ISLAMABAD: Prime Minister Nawaz Sharif has advised President Mamnoon Hussain to reject the mercy petitions of four convicted terrorists involved in the Dec 16, 2014, Tehreek-i-Taliban Pakistan attack on Peshawar's Army Public School.

The terrorists were sentenced to death by military courts.

While performing his constitutional obligation under Article 105 of the Constitution, the premier said Pakistan has changed after the Peshawar tragedy.

He said the brutal and merciless killing of our children convinced us that the perpetrators of such crimes do not deserve any mercy.

Immediately after the Army Public School tragedy, the state, elected representatives and political parties unanimously decided to bring the perpetrators of this crime to justice, even if it required amendments in law.

The prime minister said:

“Establishment of military courts through these amendments has enabled us to bring the perpetrators of the most heinous crimes to justice in a short span of time. The death sentence awarded to the four terrorists, in fact, was the will of the entire nation. By rejecting the mercy petition of these terrorists, I am also reflecting the will of the people and honouring the promise made to the families of my children who lost their lives in the Army Public School tragedy.”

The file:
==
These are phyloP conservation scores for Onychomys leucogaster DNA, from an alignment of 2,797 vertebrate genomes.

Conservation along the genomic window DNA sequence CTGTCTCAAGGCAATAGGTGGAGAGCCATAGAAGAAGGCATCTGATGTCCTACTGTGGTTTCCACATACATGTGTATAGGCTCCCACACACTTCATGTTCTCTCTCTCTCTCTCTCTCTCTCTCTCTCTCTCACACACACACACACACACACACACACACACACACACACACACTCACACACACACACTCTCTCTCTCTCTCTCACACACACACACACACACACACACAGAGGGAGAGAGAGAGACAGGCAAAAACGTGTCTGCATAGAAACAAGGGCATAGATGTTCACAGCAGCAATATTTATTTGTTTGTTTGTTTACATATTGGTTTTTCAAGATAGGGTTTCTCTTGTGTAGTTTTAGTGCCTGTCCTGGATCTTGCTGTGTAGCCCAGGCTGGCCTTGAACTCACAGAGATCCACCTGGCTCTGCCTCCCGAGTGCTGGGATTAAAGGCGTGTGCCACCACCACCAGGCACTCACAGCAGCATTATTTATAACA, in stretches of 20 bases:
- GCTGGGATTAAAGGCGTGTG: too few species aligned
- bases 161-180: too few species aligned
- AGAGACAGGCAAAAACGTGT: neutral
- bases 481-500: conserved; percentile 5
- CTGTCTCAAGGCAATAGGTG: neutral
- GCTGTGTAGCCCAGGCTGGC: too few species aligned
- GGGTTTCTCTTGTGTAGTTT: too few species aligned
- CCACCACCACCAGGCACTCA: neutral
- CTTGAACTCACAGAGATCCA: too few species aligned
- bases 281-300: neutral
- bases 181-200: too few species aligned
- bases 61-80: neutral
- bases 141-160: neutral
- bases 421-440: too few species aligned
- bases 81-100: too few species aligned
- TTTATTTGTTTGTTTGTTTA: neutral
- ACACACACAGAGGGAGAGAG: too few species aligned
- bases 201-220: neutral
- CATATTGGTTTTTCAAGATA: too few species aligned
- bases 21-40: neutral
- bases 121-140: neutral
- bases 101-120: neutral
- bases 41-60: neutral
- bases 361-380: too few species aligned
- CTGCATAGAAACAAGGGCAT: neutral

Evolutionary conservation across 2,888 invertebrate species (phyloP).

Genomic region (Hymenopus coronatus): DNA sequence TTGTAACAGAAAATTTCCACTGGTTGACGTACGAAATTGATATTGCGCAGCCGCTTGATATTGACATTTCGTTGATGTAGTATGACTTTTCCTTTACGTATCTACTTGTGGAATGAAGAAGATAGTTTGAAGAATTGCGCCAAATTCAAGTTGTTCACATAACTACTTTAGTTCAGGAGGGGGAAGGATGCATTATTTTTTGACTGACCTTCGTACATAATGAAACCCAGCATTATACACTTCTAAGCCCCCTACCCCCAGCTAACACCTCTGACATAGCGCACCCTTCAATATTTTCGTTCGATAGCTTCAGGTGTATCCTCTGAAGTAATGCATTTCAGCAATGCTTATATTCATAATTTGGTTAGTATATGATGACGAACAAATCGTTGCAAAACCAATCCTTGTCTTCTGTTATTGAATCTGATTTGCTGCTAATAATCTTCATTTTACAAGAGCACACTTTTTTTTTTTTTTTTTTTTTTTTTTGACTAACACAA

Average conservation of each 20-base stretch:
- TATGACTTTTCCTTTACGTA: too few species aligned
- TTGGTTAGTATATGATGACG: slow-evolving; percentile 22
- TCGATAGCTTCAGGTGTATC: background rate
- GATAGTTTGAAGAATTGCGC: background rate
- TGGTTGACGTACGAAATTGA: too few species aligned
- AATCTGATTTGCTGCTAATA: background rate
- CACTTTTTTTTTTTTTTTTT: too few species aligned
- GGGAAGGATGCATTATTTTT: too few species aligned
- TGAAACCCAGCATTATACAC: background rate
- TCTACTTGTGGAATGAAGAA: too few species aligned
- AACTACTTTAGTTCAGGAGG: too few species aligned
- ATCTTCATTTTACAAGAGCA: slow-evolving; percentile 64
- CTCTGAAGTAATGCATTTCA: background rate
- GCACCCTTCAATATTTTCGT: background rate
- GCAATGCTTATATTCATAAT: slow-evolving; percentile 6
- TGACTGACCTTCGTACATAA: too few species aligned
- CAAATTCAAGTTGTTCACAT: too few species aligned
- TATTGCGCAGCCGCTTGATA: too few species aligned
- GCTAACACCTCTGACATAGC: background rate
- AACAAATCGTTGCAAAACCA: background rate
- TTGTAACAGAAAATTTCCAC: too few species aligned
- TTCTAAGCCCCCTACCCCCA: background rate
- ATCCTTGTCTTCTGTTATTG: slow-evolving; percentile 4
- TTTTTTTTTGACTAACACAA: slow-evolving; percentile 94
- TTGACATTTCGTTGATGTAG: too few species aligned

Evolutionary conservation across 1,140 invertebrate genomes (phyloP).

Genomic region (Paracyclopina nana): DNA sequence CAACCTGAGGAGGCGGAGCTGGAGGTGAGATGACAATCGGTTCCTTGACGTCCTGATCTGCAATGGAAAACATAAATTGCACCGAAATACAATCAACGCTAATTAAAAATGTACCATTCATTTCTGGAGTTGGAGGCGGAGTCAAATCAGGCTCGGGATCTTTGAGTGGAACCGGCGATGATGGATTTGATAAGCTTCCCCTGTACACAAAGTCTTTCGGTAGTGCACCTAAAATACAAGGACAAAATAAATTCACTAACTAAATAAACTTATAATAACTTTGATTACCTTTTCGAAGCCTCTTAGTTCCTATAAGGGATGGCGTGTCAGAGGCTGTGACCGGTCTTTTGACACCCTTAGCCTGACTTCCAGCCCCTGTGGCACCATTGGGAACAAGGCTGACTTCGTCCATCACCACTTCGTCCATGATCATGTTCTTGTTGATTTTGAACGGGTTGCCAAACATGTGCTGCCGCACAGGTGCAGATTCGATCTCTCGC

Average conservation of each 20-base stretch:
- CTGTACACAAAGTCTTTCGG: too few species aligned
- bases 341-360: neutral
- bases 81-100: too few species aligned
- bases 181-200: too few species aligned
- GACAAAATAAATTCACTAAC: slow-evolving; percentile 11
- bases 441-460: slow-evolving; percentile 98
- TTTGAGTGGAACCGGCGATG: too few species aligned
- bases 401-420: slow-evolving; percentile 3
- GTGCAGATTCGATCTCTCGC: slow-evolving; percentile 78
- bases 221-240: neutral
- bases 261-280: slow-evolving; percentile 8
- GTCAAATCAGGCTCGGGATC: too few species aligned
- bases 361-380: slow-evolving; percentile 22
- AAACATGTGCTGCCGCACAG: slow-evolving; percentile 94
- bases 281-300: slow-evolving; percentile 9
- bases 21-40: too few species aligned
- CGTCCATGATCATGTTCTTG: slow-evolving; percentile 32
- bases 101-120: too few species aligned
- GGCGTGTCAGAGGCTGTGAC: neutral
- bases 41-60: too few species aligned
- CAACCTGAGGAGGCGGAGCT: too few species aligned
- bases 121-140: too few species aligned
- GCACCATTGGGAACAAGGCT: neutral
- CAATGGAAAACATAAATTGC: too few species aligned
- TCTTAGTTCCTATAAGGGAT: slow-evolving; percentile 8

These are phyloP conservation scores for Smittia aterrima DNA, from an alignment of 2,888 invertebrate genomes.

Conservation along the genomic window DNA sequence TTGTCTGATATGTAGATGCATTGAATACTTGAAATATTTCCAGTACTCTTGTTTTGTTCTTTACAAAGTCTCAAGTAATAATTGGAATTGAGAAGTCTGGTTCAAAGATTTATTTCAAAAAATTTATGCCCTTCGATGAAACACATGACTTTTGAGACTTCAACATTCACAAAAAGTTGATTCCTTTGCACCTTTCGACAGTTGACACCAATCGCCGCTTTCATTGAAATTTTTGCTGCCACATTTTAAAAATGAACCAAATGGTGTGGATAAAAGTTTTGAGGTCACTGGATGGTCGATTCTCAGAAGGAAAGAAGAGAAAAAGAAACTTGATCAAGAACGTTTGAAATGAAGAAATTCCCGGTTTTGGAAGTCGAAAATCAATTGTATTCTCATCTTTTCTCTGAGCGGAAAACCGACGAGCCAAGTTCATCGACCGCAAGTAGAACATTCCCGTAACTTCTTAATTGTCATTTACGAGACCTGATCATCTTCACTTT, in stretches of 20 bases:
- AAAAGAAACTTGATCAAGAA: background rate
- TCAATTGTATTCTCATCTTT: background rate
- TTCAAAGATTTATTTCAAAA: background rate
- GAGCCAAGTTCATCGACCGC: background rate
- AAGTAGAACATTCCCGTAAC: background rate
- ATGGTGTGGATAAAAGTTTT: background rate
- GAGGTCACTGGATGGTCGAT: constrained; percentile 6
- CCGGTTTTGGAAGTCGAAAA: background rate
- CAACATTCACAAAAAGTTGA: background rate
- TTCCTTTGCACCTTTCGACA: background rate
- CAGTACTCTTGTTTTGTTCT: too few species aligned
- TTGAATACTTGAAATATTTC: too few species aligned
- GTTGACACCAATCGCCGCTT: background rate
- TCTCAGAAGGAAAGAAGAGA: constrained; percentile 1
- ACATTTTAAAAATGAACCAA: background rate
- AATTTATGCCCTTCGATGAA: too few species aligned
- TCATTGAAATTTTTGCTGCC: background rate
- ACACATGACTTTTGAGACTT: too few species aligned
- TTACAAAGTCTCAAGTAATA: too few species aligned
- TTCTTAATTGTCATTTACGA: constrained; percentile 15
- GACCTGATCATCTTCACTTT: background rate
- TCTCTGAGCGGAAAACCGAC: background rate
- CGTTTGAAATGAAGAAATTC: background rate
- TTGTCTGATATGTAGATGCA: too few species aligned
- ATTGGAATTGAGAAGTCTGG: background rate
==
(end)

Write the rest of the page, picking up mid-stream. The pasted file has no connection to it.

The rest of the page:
The death sentences of the convicts involved in the APS attack were approved by the army chief in August this year.

Take a look: Army chief approves death sentences of 7 terrorists: ISPR.

Military courts

Political parties had unanimously agreed over the issue of setting up military courts to tackle terrorism cases in the country following the gruesome attack on the Army Public School in Peshawar in December 2014, following which the Parliament passed the 21st constitutional amendment in Jan 2015 to set up the said courts.

Editorial: Military courts: a wrong move.

President Mamnoon Hussain had also promulgated an ordinance further revising the recently amended Army Act to ostensibly aid the functioning of military courts by allowing for trials in camera, i.e without the presence of the public or the media, and over video link if necessary.

The Supreme Court in a majority ruling upheld the establishment of military courts in Pakistan.

Petitions challenging the 21st amendment were dismissed in August this year in a majority 11-6 vote of the 17-member SC bench. Chief Justice Nasirul Mulk and Justice Dost Muhammad announced the verdict.

In a 14-3 majority vote, petitions challenging the 18th amendment were also dismissed by the bench. Judges provided seven opinions and two additional notes on the ruling.